Plantar fasciitis can be a debilitating and highly painful condition, which can present a significant barrier to training and competition in athletic populations, particularly runners. The plantar fascia is made up of connective tissues that run from the base of the heel through to the toes on the bottom of the foot. This tissue plays an important role in supporting the arch of the foot and absorbing loads as we walk, and in this instance when running. Most commonly, plantar fasciitis presents as localised pain at the base of the heel but may extend further toward the arch of the foot and into the toes. Its distinct features include increased pain with the first few steps in the morning, or after sitting for long periods. In runners, this pain may be more notable during the beginning stages of a run, with less pain as the run progresses due the tissue becoming ‘warmed up’ and regaining some of its elastic properties. The plantar fascia tissue develops small contractures and tears around the areas of irritation, which with use, stretch these areas, explaining why more pain may be felt after periods of rest and/or non-use, and why pain may improve with more activity. This, however, should not be a reason to overlook such injuries. As this injury progresses, increasing amount of pain may be felt further into running, potentially to the point where pain may overcome running causing one to stop and rest.
Due to plantar fasciitis being an ‘overload’ type injury the plantar fascia tissue can be prone to absorbing excessive loads, which can increase the likelihood of such injuries developing. Like always with overuse injuries, training volume should be considered first, and any sudden increases in training load might be attributable to such injuries. Once this has been adequately addressed athletes and coaches should then consider the following areas for further prevention.
OLD runners: Replenish your shoes every 500-800km’s as old runners are a common cause of Plantar Fasciitis.
Having too much mileage in one pair of running shoes is a common cause of plantar fascia overload. Each pair of shoes has supportive properties, which reduce with each wear. This means that the foot relies on more intrinsic support, which it may not have sufficient capacity to provide. Tracking shoe mileage and replacing running shoes every 500-800 kilometres is a good guide to ensure you’re not at a higher risk of overload.
Running too often on hard surfaces, e.g. the road or footpath, can cause excessive load on the foot and structures in the lower limb. Planning certain running sessions on soft surfaces, such as grass or even a synthetic track can help reduce unnecessary and excessive loads.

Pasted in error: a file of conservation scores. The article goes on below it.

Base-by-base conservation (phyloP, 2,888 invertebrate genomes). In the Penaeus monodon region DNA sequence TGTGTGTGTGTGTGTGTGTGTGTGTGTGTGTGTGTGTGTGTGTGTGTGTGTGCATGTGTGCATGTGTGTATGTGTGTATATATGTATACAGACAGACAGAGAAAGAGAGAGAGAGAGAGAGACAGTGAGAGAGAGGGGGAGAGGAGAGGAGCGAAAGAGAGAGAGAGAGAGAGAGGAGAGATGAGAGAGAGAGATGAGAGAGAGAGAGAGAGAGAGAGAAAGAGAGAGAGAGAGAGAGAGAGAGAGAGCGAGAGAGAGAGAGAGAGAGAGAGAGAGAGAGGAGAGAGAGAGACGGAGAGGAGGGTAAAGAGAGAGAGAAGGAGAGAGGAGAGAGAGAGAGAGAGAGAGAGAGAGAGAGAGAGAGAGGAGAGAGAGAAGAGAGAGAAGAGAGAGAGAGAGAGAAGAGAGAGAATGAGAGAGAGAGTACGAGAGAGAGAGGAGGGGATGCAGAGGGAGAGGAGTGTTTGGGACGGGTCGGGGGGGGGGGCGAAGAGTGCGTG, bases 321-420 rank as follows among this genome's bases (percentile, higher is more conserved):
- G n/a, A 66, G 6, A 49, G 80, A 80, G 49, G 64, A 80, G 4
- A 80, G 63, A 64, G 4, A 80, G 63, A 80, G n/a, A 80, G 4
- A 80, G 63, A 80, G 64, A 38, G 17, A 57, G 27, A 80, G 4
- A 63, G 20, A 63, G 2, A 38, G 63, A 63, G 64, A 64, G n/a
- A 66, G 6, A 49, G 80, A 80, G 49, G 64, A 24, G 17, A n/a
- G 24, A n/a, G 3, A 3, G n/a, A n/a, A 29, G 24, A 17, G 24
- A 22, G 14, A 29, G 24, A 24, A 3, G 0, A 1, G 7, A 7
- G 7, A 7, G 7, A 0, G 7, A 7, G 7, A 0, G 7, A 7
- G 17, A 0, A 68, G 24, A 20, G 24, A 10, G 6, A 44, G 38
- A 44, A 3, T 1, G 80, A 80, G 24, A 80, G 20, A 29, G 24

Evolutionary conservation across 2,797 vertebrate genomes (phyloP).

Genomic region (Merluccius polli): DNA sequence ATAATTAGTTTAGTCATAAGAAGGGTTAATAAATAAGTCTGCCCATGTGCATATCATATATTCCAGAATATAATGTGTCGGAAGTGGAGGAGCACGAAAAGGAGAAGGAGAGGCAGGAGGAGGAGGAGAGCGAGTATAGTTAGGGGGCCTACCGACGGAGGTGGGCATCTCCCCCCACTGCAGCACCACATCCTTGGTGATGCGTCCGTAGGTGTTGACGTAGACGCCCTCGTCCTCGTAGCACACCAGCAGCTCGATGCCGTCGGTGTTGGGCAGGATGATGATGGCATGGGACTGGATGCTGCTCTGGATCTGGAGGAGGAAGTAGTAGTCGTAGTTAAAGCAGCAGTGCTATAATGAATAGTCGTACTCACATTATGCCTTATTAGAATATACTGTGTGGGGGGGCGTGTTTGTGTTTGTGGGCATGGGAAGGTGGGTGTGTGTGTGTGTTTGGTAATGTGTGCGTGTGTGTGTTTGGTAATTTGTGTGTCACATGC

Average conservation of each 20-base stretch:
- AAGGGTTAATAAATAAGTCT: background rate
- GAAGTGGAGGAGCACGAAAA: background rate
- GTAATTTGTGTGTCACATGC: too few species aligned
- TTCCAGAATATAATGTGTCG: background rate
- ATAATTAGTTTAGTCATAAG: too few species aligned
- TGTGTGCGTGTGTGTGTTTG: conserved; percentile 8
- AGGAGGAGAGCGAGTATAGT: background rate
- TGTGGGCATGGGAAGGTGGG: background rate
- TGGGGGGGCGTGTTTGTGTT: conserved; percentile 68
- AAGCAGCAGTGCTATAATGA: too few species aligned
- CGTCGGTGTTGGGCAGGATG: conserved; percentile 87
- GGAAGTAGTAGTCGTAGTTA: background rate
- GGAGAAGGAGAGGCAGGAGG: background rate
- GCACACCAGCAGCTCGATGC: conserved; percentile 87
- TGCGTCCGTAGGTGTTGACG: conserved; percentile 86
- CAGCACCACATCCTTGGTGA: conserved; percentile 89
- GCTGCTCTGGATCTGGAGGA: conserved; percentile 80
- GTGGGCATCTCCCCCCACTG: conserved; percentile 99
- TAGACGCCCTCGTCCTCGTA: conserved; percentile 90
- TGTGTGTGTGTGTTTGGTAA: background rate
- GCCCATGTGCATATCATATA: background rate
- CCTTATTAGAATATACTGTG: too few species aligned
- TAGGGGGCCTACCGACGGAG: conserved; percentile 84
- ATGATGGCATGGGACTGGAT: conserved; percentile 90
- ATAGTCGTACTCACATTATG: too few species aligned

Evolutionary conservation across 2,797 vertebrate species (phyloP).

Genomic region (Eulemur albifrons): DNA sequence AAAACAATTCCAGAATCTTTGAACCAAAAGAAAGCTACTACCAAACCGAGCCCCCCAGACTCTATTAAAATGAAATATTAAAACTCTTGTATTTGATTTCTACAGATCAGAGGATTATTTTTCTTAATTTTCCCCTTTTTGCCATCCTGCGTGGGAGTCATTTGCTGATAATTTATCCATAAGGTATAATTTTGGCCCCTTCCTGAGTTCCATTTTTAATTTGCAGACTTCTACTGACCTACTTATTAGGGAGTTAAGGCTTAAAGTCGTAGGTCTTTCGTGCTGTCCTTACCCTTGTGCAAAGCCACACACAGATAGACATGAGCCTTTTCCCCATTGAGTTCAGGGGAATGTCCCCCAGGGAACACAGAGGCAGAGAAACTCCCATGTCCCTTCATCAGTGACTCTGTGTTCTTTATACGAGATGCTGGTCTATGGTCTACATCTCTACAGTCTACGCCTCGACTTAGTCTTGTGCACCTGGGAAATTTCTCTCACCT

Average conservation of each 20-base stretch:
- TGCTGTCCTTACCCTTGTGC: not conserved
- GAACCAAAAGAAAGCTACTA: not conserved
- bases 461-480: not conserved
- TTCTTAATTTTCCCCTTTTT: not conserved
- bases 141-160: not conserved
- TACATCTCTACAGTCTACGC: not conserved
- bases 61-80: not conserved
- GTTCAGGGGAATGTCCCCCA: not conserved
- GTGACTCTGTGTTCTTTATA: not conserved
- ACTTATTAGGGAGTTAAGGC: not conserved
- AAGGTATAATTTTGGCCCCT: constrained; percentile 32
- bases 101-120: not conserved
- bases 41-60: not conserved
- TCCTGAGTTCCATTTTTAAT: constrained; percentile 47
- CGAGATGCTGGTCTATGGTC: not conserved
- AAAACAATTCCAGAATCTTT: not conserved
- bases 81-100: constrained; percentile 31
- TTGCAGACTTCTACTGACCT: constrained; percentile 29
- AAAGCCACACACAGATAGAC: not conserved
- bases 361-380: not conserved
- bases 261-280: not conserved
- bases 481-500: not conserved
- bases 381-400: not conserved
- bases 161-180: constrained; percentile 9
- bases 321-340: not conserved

Running Biomechanics: Getting assessed for any faults in your running stride will help address the potential signs of Plantar Fasciitis.
Firstly, it is important to have your running biomechanics adequately addressed on an individual basis. A video analysis by a qualified professional can be a great starting point. Commonly, biomechanical faults such as over pronating and over striding can produce high ground reaction forces with each foot strike. This means that structures such as your plantar fascia are exposed to higher loads when running and may require certain training to correct any biomechanical faults.
Often an area of training overlooked by the everyday athlete is the importance of regular strength training. Stronger muscles are often better adapted to absorbing and tolerating higher loads. Having sufficient strength through appropriate strengthening exercises in muscles such as the calves and the muscle in the front of the leg, such as tibialis anterior, can be highly effective in absorbing loads associated with running.
If plantar fasciitis has already developed in runners and all of the above considerations have been adequately addressed, then further treatment of the injury is necessary, in conjunction with all aspects we have previously discussed.
Stretches and appropriate strengthening of both the plantar fascia tissue as well as surrounding musculature can help prevent and/or manage small contractures and thickening that develop with this tissue and assists in timely return to sport.
1. Plantar stretch
Bring your foot into dorsiflexion, that is, pointing your toes toward your shin bone. Once in this position gently tension
your big toe in the same direction until a comfortable stretch is felt.
Hold for 30 seconds
2. Knee to wall
Keeping your foot flat on the ground, lunge forward with your knee towards the wall. Shuffle your foot back until you find the point in which you can only just reach the wall without your heel lifting.
Hold this position for 30seconds.
3. Isometric Holds
Regaining muscle strength is extremely important throughout all phases of plantar fasciitis rehab. In the early and more painful stages of injury, certain exercises may be more irritable than others. Given this, isometric holds can be beneficial for gaining early strength improvements before progressing to more dynamic type rehab exercises. To do this, slowly rise up onto your toes until you are at mid-range, meaning not fully outstretched as to avoid excessive tendon load. Once in this position hold for 45seconds, rest for 30seconds and repeat this 2-3 times.
4. Standing Calf Raises
Progressing to standing calf raises and adding a rolled towel under your toes can be effective in building further strength and allowing greater stretch of the plantar fascia. This is also an effective way of increasing strength input throughout a greater range of motion.
Similarly with the exercise progressions previously discussed, return to running should be done so gradually and in realistic increments. Returning to running following plantar fasciitis injury can be done alongside early rehab and strengthening phases if well managed and if all recovery protocols are adequately addressed.